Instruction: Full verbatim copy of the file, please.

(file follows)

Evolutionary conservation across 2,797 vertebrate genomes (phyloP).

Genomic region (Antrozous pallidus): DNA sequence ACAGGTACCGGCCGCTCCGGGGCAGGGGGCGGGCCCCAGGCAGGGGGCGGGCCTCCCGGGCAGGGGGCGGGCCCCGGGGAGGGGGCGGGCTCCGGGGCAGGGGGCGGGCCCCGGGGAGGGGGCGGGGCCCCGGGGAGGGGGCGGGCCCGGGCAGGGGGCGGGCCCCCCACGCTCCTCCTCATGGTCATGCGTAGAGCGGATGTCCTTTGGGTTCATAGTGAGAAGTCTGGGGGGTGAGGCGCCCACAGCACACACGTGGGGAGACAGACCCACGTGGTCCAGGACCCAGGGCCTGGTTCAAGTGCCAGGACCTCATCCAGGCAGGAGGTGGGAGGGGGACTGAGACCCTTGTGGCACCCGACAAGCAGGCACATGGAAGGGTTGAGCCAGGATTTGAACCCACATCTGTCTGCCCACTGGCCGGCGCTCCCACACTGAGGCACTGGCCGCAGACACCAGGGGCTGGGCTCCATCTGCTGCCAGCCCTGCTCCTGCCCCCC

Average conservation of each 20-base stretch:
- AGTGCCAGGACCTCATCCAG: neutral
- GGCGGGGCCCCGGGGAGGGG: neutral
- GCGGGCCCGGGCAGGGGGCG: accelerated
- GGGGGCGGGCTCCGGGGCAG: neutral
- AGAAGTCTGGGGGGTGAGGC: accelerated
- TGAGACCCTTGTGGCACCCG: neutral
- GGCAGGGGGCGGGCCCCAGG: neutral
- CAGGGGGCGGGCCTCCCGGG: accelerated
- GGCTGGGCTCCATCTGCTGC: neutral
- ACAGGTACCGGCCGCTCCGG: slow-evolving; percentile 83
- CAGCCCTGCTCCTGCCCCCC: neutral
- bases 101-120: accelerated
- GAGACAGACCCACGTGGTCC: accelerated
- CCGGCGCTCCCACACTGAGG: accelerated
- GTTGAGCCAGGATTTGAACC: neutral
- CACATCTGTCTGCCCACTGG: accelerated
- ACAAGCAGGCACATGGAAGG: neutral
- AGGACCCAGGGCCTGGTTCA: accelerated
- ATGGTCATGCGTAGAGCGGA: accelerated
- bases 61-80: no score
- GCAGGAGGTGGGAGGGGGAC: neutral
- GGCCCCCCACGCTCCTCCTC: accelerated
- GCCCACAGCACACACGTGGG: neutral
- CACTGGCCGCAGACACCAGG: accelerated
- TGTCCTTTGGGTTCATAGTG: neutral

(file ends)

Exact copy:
Evolutionary conservation across 2,797 vertebrate genomes (phyloP).

Genomic region (Antrozous pallidus): DNA sequence ACAGGTACCGGCCGCTCCGGGGCAGGGGGCGGGCCCCAGGCAGGGGGCGGGCCTCCCGGGCAGGGGGCGGGCCCCGGGGAGGGGGCGGGCTCCGGGGCAGGGGGCGGGCCCCGGGGAGGGGGCGGGGCCCCGGGGAGGGGGCGGGCCCGGGCAGGGGGCGGGCCCCCCACGCTCCTCCTCATGGTCATGCGTAGAGCGGATGTCCTTTGGGTTCATAGTGAGAAGTCTGGGGGGTGAGGCGCCCACAGCACACACGTGGGGAGACAGACCCACGTGGTCCAGGACCCAGGGCCTGGTTCAAGTGCCAGGACCTCATCCAGGCAGGAGGTGGGAGGGGGACTGAGACCCTTGTGGCACCCGACAAGCAGGCACATGGAAGGGTTGAGCCAGGATTTGAACCCACATCTGTCTGCCCACTGGCCGGCGCTCCCACACTGAGGCACTGGCCGCAGACACCAGGGGCTGGGCTCCATCTGCTGCCAGCCCTGCTCCTGCCCCCC

Average conservation of each 20-base stretch:
- AGTGCCAGGACCTCATCCAG: neutral
- GGCGGGGCCCCGGGGAGGGG: neutral
- GCGGGCCCGGGCAGGGGGCG: accelerated
- GGGGGCGGGCTCCGGGGCAG: neutral
- AGAAGTCTGGGGGGTGAGGC: accelerated
- TGAGACCCTTGTGGCACCCG: neutral
- GGCAGGGGGCGGGCCCCAGG: neutral
- CAGGGGGCGGGCCTCCCGGG: accelerated
- GGCTGGGCTCCATCTGCTGC: neutral
- ACAGGTACCGGCCGCTCCGG: slow-evolving; percentile 83
- CAGCCCTGCTCCTGCCCCCC: neutral
- bases 101-120: accelerated
- GAGACAGACCCACGTGGTCC: accelerated
- CCGGCGCTCCCACACTGAGG: accelerated
- GTTGAGCCAGGATTTGAACC: neutral
- CACATCTGTCTGCCCACTGG: accelerated
- ACAAGCAGGCACATGGAAGG: neutral
- AGGACCCAGGGCCTGGTTCA: accelerated
- ATGGTCATGCGTAGAGCGGA: accelerated
- bases 61-80: no score
- GCAGGAGGTGGGAGGGGGAC: neutral
- GGCCCCCCACGCTCCTCCTC: accelerated
- GCCCACAGCACACACGTGGG: neutral
- CACTGGCCGCAGACACCAGG: accelerated
- TGTCCTTTGGGTTCATAGTG: neutral